Although it brings together an interesting mix of Ned Rorem's songs and cycles -- some obscure, like the Six Songs for High Voice, and some more popular, like the cycle Ariel and the stand-alone Alleluia -- this Orfeo release starring soprano Laura Aikin comes across as bland and academic. Aikin, who has had considerable international success as an operatic coloratura, has an agile and attractive voice, and she sings technical showstoppers like "Song to a Fair Young Lady, Going Out of Town in the Spring" and "The Dove in Spring" with impressive clarity and ease. Few recital singers could even touch those two songs, let alone bring such vocal polish to them. But her English diction is so unclear that the dense poems of Browning, Stevens, and Plath (among others) are impossible to follow without a printed text. As a result, the listener can only engage with these songs on a purely musical level, and Rorem's chosen style -- slightly meandering vocal lines over restrained accompaniments that rarely stray from the middle of the keyboard -- doesn't offer enough variety or character to sustain that through an entire album. Aikin can be excused for the incomprehensibility of the Six Songs for High Voice; Rorem's decision to set dense poetry in such an extremely high vocal range (as high as F above high C!) is hard to understand. Only the aforementioned "Song to a Fair Young Lady" comes off well, and then only because it is more vocalise than song. But even in the much more reasonable Stevens and Plath cycles, Aikin allows the texts to drift so far into the background of her singing that you could almost forget they're there at all. This is all especially frustrating because the level of musicianship from Aikin, pianist Donald Sulzen, and instrumentalists Nicola Jürgensen (clarinet) and Gerhard Zank (cello) is so high. The execution is clean, precise, and technically sound. But with a composer like Rorem, who always puts his chosen poems front and center, the loss of the text is fatal. These aren't songs you can just queue up and listen to casually. They are intimately mated to poetry that, even in print, can take time to digest. So when the poems disappear, so does any real appeal of the music.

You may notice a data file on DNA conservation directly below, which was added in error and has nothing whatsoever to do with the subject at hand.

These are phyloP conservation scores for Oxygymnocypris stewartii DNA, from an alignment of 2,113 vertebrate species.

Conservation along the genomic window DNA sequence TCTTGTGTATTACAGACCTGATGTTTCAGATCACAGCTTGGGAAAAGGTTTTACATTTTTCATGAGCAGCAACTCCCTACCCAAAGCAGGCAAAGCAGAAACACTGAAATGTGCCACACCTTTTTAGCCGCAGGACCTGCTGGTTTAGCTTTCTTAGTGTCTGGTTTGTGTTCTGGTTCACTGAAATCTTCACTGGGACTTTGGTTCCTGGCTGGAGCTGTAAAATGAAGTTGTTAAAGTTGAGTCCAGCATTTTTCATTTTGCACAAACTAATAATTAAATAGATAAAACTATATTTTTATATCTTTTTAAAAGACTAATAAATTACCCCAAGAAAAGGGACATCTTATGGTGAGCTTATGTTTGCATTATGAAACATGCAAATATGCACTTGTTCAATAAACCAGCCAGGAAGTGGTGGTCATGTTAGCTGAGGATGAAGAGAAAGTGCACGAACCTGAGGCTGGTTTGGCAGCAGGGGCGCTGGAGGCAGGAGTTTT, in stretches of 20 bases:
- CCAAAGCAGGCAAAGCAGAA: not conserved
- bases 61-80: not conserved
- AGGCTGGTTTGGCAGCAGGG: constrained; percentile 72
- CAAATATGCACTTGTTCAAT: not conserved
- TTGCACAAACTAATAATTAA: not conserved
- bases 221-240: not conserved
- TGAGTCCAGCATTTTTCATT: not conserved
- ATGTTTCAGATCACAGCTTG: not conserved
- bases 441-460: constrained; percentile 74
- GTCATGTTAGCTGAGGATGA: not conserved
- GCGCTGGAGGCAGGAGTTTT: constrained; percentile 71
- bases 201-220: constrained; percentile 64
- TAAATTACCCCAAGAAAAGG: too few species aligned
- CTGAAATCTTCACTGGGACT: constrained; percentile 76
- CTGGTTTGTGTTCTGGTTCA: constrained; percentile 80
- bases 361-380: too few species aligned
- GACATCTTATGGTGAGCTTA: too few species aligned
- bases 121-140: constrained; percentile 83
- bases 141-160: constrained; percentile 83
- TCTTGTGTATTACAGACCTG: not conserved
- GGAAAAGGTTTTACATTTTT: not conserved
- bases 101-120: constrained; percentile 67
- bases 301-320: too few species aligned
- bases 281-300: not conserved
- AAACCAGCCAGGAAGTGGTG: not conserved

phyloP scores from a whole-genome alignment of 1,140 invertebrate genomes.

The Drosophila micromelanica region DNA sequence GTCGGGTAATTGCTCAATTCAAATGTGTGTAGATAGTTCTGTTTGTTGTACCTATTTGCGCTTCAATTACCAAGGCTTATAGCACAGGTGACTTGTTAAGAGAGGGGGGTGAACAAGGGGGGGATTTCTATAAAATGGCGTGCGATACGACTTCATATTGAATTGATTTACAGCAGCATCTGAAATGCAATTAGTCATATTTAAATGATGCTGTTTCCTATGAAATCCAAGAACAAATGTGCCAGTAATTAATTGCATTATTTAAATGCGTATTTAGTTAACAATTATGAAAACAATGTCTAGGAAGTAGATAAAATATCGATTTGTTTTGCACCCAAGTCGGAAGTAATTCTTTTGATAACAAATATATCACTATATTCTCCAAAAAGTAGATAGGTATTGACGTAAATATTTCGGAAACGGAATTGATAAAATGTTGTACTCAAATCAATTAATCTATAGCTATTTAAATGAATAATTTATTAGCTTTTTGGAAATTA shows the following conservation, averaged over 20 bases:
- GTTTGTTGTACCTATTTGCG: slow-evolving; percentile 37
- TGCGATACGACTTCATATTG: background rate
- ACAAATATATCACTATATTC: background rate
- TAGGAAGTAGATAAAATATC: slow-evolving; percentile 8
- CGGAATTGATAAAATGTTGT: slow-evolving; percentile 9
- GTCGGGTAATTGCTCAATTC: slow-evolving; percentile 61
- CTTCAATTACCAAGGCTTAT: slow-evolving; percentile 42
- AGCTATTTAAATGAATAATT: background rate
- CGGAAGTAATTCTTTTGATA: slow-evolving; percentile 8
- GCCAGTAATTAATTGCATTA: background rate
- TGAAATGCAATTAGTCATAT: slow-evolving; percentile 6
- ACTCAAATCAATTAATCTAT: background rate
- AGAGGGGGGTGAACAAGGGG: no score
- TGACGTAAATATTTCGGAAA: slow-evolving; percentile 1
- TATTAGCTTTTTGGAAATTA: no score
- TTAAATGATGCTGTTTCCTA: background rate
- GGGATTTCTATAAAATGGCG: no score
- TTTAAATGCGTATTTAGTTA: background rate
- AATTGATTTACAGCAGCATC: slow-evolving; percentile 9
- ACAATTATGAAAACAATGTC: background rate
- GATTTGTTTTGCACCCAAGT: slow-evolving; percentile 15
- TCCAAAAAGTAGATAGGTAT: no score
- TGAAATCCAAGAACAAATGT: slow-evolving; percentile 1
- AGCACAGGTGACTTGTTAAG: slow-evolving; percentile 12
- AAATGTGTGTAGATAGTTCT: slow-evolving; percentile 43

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AllMusic Review by Allen Schrott
|Six Songs for High Voice, for voice & orchestra (or piano)|
|Last Poems of Wallace Stevens, song cycle for soprano, cello & piano|
|Ariel, cycle of 5 poems of Sylvia Plath for soprano, clarinet & piano|